China says US spends too much money on military
BEIJING—The United States is spending too much on its military in light of its recent economic troubles, China's top general said Monday while playing down his country's own military capabilities.
The chief of the General Staff of the People's Liberation Army, Chen Bingde, told reporters he thought the U.S. should cut back on defense spending for the sake of its taxpayers. He was speaking during a joint news conference in which he traded barbs with visiting U.S. counterpart Adm. Mike Mullen.
"I know the U.S. is still recovering from the financial crisis," Chen said. "Under such circumstances, it is still spending a lot of money on its military and isn't that placing too much pressure on the taxpayers?
"If the U.S. could reduce its military spending a bit and spend more on improving the livelihood of the American people ... wouldn't that be a better scenario?" he said.
The visit by Mullen, chairman of the Joint Chiefs of Staff, is the first of its kind in four years. Mullen and Chen are trying to upgrade military-to-military ties after setbacks over U.S. arms sales to Taiwan, cyberattacks traced to China and concern about Beijing's military plans.
Chen made a similar trip to the U.S. in May as part of efforts to improve often frosty relations between the militaries, especially as the economies of the countries become more codependent.
The two sides announced future exchanges, according to a statement released through the official Xinhua News Agency, with the commander of one of China's seven military regions visiting the headquarters of the U.S. Pacific Command in Hawaii later this year, followed by a return visit by the head of the Pacific Command.
It said the two sides agreed to hold more meetings in the first half of next year.
The world's two biggest economies frequently clash over financial issues, such as Beijing's resistance to exchange rate reforms and the ballooning U.S. trade deficit with China. Such issues are not usually at the forefront of military talks, though both sides chide each other for their defense spending.
China's military budget of $95 billion this year is the world's second-highest after Washington's planned $650 billion in defense spending.
Mullen acknowledged tough challenges to improving their military ties and called for more communication as well as "clearer and more pragmatic expectations."
"We need to continue to work toward an understanding as these differences continue to be out there," Mullen said. "That's why it's so important that we have a robust military-to-military relationship."
Chen said China is more than two decades behind the U.S. in terms of military technology and Beijing needs to upgrade by adding new hardware such as aircraft carriers.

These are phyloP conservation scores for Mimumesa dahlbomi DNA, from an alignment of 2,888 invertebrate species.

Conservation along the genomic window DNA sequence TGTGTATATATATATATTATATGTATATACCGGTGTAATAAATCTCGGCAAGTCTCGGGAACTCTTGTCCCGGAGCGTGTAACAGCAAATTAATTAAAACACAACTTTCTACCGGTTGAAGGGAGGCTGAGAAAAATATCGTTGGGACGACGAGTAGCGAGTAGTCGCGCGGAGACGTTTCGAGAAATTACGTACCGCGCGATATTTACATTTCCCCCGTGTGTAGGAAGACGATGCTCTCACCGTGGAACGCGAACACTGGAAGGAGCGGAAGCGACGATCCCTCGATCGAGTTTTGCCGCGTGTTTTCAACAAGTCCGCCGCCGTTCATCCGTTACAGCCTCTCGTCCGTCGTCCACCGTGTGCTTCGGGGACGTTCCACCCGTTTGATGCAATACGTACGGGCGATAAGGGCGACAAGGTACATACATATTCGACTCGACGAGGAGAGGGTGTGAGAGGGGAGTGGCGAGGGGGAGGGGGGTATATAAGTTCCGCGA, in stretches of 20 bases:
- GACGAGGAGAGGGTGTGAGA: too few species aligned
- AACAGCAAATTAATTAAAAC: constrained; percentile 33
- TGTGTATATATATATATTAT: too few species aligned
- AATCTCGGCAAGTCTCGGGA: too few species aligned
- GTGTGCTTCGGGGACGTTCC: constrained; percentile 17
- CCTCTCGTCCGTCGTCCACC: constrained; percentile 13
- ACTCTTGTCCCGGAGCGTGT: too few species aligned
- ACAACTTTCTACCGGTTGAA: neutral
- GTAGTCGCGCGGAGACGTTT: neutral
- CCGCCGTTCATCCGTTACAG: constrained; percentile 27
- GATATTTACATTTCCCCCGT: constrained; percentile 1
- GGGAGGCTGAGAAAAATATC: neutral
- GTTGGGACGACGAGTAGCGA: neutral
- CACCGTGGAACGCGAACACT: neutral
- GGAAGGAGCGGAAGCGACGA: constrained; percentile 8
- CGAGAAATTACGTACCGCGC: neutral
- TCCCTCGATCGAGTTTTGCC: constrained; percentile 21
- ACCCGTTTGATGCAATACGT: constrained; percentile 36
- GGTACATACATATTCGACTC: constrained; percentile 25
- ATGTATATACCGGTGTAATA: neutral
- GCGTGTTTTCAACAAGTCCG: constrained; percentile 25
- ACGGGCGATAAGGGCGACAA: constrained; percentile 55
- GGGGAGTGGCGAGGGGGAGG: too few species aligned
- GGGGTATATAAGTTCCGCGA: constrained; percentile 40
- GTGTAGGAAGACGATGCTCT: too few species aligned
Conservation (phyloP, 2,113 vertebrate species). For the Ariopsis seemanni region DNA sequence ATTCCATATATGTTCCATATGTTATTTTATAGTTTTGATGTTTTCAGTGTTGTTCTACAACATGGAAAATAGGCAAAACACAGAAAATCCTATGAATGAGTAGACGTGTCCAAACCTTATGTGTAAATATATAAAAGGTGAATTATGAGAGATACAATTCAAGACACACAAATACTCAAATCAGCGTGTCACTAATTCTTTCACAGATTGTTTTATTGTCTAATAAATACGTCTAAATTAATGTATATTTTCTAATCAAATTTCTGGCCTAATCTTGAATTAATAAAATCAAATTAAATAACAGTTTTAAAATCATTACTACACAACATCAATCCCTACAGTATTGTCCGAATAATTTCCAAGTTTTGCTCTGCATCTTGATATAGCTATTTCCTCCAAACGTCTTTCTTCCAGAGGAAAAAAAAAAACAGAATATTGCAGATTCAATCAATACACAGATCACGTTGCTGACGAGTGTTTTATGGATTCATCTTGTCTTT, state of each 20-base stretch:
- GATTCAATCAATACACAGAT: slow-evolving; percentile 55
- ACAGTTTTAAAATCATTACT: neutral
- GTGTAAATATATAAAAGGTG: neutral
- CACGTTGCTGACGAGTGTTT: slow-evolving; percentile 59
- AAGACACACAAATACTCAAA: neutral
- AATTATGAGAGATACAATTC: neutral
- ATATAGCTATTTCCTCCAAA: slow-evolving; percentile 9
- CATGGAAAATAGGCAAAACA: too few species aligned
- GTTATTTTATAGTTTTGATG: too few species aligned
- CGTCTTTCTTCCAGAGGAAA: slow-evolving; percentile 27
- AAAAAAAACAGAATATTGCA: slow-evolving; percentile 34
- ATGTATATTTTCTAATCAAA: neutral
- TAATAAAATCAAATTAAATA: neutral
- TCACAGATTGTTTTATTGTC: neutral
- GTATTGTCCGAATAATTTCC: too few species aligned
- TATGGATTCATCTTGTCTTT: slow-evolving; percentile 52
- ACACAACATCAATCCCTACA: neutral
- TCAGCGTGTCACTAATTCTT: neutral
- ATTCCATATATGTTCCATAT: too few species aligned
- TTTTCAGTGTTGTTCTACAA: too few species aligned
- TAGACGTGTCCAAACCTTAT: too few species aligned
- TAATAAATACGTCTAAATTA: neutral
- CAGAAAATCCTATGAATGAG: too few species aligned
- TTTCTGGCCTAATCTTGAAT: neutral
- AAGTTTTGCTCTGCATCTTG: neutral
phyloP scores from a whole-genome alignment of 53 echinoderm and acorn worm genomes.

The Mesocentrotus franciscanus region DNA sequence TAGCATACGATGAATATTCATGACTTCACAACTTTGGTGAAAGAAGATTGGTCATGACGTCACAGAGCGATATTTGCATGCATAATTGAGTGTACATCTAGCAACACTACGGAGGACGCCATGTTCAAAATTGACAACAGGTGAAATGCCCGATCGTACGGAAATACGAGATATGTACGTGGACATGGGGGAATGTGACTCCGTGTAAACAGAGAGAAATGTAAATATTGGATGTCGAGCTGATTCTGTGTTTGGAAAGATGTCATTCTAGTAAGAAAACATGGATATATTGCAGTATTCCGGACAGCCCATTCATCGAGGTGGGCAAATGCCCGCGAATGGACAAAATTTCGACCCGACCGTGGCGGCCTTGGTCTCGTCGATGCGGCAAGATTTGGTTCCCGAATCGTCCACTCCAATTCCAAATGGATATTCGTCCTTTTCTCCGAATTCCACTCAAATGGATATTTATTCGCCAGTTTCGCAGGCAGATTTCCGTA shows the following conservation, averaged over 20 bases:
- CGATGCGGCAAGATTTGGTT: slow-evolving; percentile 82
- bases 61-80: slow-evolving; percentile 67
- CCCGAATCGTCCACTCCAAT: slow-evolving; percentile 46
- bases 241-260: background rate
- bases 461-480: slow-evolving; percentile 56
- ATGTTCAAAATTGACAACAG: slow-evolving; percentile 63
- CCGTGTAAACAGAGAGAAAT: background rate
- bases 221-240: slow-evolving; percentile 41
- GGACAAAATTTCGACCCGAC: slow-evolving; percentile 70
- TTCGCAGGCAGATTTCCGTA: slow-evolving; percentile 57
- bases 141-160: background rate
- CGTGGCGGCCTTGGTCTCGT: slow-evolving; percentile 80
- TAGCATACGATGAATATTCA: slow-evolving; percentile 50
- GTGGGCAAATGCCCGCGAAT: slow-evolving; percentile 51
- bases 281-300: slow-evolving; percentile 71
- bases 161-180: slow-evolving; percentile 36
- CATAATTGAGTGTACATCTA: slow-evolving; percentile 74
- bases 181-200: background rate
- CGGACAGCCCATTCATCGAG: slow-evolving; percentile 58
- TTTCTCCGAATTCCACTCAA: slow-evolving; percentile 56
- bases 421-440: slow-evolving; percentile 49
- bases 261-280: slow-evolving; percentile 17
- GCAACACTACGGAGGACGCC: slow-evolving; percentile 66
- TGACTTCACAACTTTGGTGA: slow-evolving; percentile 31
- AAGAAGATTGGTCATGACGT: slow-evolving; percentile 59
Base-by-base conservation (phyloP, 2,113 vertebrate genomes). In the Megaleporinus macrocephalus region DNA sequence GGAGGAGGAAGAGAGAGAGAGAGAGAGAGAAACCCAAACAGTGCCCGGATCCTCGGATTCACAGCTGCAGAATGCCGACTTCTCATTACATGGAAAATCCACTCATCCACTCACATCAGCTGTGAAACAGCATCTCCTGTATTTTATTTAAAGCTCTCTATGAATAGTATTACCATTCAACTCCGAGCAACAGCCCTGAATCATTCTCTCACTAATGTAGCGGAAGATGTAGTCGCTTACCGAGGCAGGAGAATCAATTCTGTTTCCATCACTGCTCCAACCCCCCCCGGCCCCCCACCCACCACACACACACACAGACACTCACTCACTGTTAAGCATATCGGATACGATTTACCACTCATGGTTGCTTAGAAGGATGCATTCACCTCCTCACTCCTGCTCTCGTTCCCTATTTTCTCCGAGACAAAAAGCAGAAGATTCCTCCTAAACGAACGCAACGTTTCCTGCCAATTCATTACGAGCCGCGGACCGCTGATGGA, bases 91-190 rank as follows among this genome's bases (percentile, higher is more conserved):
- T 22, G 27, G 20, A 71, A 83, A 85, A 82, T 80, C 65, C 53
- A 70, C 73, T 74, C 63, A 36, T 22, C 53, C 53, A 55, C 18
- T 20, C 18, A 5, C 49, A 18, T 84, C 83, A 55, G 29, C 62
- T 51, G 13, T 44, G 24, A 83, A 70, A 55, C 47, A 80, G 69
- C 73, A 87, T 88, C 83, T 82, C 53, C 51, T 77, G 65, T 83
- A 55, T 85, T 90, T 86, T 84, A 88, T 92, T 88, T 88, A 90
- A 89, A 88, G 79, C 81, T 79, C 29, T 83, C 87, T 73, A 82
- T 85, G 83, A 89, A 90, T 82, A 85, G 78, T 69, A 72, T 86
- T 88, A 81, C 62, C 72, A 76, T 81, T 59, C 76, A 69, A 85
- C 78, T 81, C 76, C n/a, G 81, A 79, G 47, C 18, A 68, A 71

"China is a big country, and we have quite a number of ships, but these are only small ships and this is not commensurate with the status of a country like China," he said. "Of course I hope that in future we will have aircraft carriers."
Chen said a former Soviet-era aircraft carrier that China bought from Ukraine in 1998 was "a valuable thing" for China and it was being used for research and development purposes.
The still-unnamed ship was bought as an empty shell without engines, weapons systems, or other crucial equipment and isn't believed to have traveled before under its own propulsion. Years of sea trials and flight training are needed before it will be fully operational.
Although no date has been set, once launched, it is expected to primarily be a training vessel for the navy and for naval pilots, while China moves swiftly to build its own carriers.
During their talks earlier Monday, Chen said he and Mullen also discussed China's development of a new missile system, the Dong Fang 21D. Analysts have said the "carrier killer" missile might threaten U.S. warships and alter the regional balance of power.
Chen told reporters the DF 21D system was "not operational yet," and was intended for defenses purposes only.
China's push to grow homegrown aircraft carrier and missile technology have raised the stakes for Washington, long the pre-eminent naval power in Asia, and jangled the already edgy nerves of China's neighbors, perceiving from Beijing more assertive enforcement of claims to disputed territories.
Over the past year, China has seen a flare-up in territorial spats with Japan, the Philippines and Vietnam and seen its relations strained with South Korea -- all of which have turned to Washington for support.
Chen criticized the U.S. for its recent military exercises with the Philippines and Vietnam, saying they should have been put off due to the heightened regional tensions. Mullen defended the operations as routine.
"The timing of those joint exercises was inappropriate," Chen said. "At this particular time, when China and the related claimants have some difficulties, have some problems with each other, the U.S. decides to hold such large-scale joint exercises ... at the very least this was bad timing."
Mullen countered that the exercises had been planned well in advance and that he wouldn't describe them as "large-scale," though he was open to a debate with Chen on the matter.
The host, Chen, took the last word, saying that even if the exercises were pre-planned, they could have been rescheduled.